Cities with the best drivers
Once again cities in the West dominate the top rankings in Allstate's annual survey.
This post comes from Chris Kissell at partner site Insurance.com.
For the second year in a row, Fort Collins, Colo., earned honors as the city with the safest drivers, according to Allstate. The insurer uses its car insurance collision claims data in the 200 largest U.S. cities to determine the rankings.
The average driver in Fort Collins is involved in an auto collision every 14 years, compared with the national average of 10 years, Allstate says. That's a good reason for all of the city's drivers to celebrate, says Kate Hollcraft, an Allstate spokesperson.
"The area you live in can impact your rates," she says. "If you're in an area with less accidents, it's going to result in lower rates -- not necessarily right away, but over time." Post continues after video.
Four of the top five safest cities on Allstate's list are located west of the Mississippi River. The country's best drivers are located in:
- Fort Collins
- Boise, Idaho
- Lincoln, Neb.
- Chandler, Ariz.
- Huntsville, Ala.
- Knoxville, Tenn.
- Springfield, Mo.
- Reno, Nev.
- Eugene, Ore.
- Chattanooga, Tenn.
Allstate also ranked the cities with the safest drivers and populations of at least 1 million. Again, U.S. cities west of the Mississippi dominate the list, with Phoenix taking the top slot for the seventh straight year. The highest-ranking big cities are:
- San Diego
- San Antonio
Hollcraft says it's difficult to pinpoint why cities in the West rank so high. Many cities in the South and Midwest also get good marks, she says.
Rural areas with lower traffic volumes naturally tend to see fewer accidents. She says,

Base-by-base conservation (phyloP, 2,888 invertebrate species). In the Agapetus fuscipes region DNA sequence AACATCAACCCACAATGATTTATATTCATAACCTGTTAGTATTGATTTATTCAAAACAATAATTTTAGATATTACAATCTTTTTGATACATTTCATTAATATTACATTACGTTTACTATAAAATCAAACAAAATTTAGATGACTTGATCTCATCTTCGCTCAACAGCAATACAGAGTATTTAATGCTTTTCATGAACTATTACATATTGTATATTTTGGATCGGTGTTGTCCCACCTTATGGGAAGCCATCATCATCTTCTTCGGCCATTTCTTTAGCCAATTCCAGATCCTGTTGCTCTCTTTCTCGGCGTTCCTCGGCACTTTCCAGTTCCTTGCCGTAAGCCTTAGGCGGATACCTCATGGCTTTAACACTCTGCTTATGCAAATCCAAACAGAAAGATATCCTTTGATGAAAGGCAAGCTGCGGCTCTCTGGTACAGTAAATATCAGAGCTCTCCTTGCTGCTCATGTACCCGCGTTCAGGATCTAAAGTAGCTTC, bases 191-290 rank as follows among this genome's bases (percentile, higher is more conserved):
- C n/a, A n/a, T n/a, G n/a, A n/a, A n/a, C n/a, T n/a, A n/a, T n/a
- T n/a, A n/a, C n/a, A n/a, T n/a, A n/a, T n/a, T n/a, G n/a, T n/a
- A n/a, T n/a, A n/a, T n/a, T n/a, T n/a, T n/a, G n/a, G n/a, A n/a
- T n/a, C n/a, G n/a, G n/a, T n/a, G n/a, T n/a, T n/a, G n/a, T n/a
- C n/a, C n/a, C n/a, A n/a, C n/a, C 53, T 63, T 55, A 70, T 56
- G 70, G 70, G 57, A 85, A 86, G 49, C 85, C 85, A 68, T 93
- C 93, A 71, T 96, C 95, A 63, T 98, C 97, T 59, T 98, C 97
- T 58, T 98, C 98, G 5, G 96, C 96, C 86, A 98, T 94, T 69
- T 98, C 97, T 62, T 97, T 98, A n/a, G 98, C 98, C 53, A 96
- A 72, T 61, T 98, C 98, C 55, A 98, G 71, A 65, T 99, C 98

"Certainly, the West is a little more spread out."
However, she says other factors also play a role in keeping down accident rates, including good individual driver habits, sound local infrastructure and effective law enforcement practices. Cities blessed with such advantages tend to appear near the top of Allstate's list year after year.
The report is intended to get communities thinking about practices that can lead to safer roads. "The report is not used to determine auto rates," Hollcraft says. "We hope the report gets a discussion happening."
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The epitome of bad driving is found in Florida. People here pay more for insurance every year because of fraud and uninsured motorist than any other place in the contiguous US.
There is no other place that is more hazardous to motor cycles than Florida. The average is around 1,200 deaths a year.
Stop signs are ignored by most of the population, a yellow light means speed up so you can run the red before the traffic in the opposite can move, and there are no restrictions on phone use or texting while driving. All of this adds up to a lot of accidents and at least a third are uninsured. This place gives new meaning to the words defensive driving.
I live just south of Denver and I don't drive on I-25 anymore. I've taken the Light Rail to downtown Denver since it opened in October 2006. The highway is filled with high-strung crazies on their cell phones during the weekdays, and with weaving drunks at night on the weekends. You can probably tell I'm older...I'm retired. But even when I was younger, I sensed a transition to more careless driving over the years. I am at the moment a really good driver, but the minute I start being unsafe, I'll hang up my keys. That's it.
The winter is the worst, however. Everyone who just moved in from California and is really proud of their brand-new SUV is driving way too fast for snow conditions in the Denver area. They don't seem to understand that a 4WD is no good on ice...just like any other vehicle.
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